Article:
Automated Selection of Drugs and Drug Dose in Patients With Renal Insufficiency

Josh F. Peterson, MD, David W. Bates, MD, MSc


March 04, 2002

In This Article

Abstract and Introduction

Failure to adjust the dosage of medications for patients' renal function is an important cause of adverse drug events, and may cause subclinical issues as well. In part because of the enormous number of medications involved and the time it takes to perform calculations, physicians frequently do not account for renal insufficiency when choosing a medication or dose. While pharmacists sometimes intercept such errors, many are missed. Automated decision aids that suggest an adjusted dose or alternate agent based on an estimated creatinine clearance can improve physician compliance with recommended practices and may ultimately reduce drug-related injuries. Current implementation and evaluation of several decision support software packages that address patients with renal insufficiency are reviewed.

Accurate drug dosing and appropriate drug selection are key goals in the effort to reduce the frequency of adverse drug events. Among the many patient characteristics that can modify a standard drug dose or change the recommended class of agent, renal insufficiency is the most common. Forty percent of patients admitted to Brigham and Women's Hospital in Boston, Massachusetts, have baseline renal insufficiency, and several studies have demonstrated that acute renal failure during hospital stays is common.[1,2] Additionally, renally excreted or nephrotoxic medications constitute 20% of all medications in our current hospital formulary, and are potentially harmful if not adjusted during renal dysfunction.[2]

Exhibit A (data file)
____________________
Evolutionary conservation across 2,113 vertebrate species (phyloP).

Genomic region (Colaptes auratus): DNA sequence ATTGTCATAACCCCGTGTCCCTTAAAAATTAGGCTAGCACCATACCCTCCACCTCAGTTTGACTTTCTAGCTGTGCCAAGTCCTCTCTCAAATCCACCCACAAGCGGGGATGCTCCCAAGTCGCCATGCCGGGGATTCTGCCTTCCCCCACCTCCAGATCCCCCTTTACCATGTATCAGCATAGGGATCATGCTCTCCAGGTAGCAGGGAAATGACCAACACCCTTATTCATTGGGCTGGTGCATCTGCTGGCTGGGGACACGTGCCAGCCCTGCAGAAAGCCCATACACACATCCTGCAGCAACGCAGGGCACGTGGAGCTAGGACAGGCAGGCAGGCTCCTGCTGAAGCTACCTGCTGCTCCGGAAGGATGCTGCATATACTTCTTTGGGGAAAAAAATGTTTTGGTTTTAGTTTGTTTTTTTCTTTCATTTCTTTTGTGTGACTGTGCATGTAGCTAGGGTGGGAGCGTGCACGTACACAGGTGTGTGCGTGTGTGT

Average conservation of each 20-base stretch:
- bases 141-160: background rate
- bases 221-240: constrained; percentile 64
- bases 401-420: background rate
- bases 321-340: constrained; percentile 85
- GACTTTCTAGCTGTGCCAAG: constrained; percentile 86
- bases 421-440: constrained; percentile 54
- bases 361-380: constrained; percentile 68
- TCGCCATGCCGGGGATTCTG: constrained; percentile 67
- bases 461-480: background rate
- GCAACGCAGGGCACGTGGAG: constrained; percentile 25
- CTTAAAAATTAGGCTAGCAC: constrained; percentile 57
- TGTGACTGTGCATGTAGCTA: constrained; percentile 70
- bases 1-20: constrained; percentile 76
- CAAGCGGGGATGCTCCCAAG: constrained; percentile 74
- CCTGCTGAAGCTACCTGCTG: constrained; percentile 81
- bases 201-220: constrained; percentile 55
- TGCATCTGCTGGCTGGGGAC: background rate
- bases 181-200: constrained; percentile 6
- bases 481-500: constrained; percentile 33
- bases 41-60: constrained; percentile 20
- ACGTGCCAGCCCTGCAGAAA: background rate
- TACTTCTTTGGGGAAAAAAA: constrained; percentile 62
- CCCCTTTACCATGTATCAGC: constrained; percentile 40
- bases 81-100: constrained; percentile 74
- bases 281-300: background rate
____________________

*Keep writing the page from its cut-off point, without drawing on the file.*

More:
Previous studies have documented that physicians often do not adjust medications in the setting of renal insufficiency, and that this behavior can lead to patient injury and increased resource utilization.[3,4] These adverse events are often preventable because the accumulation of a renally cleared drug is predictable in a patient with renal insufficiency. In an analysis of adverse drug events in hospitalized patients, guided dose algorithms (including adjustment for renal insufficiency) could have prevented 6% of all adverse events.[5]

For many years, clinical pharmacists in the hospital setting have been assigned the task of reviewing medication orders in patients with renal insufficiency for inappropriate dosing. While beneficial, such review is labor-intensive, and requires collecting patient data, calculating a creatinine clearance (CrCl) level, and contacting a physician to change the order if necessary. With the advent of computerized physician order entry, it is possible to intervene at the point of ordering to increase the likelihood of accurate medication selection and dosing of medications based on an estimated glomerular filtration rate. Intervening at the point of order entry more reliably intercepts potential adverse events than the frequent activation of downstream safety systems. Pharmacists can then focus their efforts on more complex patients such as those in the ICU and on transplant wards.


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